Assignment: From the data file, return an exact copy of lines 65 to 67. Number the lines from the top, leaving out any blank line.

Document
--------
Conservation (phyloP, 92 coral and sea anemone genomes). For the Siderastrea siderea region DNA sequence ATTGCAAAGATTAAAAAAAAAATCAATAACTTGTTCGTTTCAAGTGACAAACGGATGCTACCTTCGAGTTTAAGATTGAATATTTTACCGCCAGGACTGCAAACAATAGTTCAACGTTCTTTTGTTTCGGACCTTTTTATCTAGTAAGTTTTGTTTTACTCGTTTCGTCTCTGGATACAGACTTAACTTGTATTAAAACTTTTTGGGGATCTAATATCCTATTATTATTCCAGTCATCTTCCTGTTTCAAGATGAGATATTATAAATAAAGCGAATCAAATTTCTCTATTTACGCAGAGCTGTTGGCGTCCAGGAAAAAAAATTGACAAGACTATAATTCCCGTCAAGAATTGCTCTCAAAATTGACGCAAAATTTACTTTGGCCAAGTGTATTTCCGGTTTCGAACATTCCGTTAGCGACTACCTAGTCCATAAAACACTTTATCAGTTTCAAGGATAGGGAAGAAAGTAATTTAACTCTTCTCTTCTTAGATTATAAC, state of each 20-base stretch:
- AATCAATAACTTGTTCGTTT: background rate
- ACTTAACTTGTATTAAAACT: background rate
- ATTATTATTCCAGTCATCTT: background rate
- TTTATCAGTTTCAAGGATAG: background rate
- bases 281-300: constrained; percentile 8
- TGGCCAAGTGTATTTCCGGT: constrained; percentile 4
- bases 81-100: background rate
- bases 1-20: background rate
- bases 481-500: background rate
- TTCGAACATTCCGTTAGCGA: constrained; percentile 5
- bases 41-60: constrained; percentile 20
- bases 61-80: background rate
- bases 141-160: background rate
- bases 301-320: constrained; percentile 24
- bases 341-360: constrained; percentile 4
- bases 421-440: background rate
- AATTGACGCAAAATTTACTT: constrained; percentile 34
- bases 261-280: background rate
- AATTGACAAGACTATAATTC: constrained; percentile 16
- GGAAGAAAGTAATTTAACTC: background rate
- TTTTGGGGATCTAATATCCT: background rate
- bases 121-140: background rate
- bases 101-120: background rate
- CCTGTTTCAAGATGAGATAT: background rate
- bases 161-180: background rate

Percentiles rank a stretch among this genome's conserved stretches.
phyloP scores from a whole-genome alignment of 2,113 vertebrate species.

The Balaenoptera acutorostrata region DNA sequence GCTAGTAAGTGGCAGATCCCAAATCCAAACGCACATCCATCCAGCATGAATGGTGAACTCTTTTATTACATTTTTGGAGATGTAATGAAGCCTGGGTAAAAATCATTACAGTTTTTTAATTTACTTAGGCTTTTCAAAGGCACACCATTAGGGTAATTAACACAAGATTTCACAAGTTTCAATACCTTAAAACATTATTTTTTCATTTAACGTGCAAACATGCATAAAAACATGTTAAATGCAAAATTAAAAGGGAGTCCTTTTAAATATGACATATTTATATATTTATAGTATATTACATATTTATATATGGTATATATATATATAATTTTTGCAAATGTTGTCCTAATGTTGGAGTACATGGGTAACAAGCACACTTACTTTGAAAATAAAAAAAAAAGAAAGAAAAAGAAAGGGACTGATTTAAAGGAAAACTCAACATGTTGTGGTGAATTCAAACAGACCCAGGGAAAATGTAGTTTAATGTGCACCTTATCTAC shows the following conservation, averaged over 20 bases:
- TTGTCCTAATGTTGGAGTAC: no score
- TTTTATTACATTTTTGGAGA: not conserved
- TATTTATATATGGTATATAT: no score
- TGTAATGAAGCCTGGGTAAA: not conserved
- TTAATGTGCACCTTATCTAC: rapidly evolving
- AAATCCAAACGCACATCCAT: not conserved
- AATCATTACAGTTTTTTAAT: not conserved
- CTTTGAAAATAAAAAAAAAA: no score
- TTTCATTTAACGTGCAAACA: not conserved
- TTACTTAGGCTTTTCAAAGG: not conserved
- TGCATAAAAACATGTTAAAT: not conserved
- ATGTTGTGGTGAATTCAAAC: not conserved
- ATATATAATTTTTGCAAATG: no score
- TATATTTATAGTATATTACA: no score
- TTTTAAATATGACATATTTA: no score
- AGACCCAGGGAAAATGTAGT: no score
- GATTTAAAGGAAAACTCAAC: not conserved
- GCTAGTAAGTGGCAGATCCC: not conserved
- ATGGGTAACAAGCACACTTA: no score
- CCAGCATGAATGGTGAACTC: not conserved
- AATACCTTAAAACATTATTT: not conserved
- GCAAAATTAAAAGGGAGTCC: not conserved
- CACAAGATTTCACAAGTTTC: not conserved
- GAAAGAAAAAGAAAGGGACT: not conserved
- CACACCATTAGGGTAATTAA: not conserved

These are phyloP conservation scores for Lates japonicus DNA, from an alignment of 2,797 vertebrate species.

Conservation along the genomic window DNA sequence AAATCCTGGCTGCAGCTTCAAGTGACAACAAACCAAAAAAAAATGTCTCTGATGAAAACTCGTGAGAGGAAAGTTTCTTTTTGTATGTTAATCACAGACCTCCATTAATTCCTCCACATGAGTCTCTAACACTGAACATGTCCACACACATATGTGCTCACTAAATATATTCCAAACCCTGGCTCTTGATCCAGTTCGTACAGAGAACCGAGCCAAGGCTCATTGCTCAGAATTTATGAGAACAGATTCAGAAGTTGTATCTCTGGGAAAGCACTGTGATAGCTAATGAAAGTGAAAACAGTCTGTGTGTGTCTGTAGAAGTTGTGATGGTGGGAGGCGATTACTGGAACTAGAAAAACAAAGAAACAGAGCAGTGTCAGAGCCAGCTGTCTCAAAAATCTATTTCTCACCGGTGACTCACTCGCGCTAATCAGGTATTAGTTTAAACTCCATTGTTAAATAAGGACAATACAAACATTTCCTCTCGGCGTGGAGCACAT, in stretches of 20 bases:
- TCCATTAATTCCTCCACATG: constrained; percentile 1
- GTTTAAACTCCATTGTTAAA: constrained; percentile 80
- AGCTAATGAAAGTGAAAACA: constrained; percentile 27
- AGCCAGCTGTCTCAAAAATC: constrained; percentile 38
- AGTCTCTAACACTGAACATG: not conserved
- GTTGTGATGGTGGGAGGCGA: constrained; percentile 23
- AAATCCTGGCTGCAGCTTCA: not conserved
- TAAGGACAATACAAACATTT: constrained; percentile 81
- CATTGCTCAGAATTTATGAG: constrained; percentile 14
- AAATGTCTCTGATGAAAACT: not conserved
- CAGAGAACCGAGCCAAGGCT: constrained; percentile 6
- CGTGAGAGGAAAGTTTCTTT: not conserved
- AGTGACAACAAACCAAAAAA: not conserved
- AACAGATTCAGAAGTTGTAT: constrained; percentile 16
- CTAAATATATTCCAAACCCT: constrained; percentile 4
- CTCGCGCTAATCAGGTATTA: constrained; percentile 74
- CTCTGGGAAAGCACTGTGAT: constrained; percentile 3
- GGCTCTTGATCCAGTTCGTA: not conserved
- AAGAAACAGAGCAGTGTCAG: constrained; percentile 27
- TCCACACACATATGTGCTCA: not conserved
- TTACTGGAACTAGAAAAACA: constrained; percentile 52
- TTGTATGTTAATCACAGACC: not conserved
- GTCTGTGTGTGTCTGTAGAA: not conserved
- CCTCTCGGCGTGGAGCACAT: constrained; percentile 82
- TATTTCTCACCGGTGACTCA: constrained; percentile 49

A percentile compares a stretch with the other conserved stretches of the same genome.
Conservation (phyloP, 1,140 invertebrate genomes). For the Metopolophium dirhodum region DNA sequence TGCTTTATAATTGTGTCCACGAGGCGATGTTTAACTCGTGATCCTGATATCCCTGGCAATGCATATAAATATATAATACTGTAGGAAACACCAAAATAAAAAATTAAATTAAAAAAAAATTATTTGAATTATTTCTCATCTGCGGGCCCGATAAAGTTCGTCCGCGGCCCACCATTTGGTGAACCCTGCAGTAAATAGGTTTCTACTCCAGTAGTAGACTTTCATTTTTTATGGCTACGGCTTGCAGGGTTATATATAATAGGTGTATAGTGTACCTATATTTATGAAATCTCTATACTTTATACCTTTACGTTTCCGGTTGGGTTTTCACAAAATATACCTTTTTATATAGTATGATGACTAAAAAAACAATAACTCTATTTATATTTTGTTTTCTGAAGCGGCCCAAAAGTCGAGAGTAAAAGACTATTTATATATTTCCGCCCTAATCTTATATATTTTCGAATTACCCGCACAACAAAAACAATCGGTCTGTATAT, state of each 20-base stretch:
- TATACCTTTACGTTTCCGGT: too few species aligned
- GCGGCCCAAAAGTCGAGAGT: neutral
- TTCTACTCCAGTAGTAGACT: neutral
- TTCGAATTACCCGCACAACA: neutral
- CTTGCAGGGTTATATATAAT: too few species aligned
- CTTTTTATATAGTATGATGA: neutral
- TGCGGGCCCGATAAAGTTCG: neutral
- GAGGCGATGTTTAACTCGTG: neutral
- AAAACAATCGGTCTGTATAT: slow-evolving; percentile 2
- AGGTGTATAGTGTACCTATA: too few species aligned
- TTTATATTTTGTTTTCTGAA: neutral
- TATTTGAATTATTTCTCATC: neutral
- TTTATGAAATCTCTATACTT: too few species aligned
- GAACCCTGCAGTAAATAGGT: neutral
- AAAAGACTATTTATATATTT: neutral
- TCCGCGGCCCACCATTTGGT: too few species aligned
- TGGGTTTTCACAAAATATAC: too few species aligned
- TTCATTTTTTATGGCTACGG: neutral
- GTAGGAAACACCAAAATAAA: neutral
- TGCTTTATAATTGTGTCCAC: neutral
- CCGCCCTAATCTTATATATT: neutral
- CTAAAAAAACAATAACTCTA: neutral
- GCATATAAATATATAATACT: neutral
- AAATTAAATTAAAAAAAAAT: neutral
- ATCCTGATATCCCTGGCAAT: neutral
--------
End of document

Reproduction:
- CATTGCTCAGAATTTATGAG: constrained; percentile 14
- AAATGTCTCTGATGAAAACT: not conserved
- CAGAGAACCGAGCCAAGGCT: constrained; percentile 6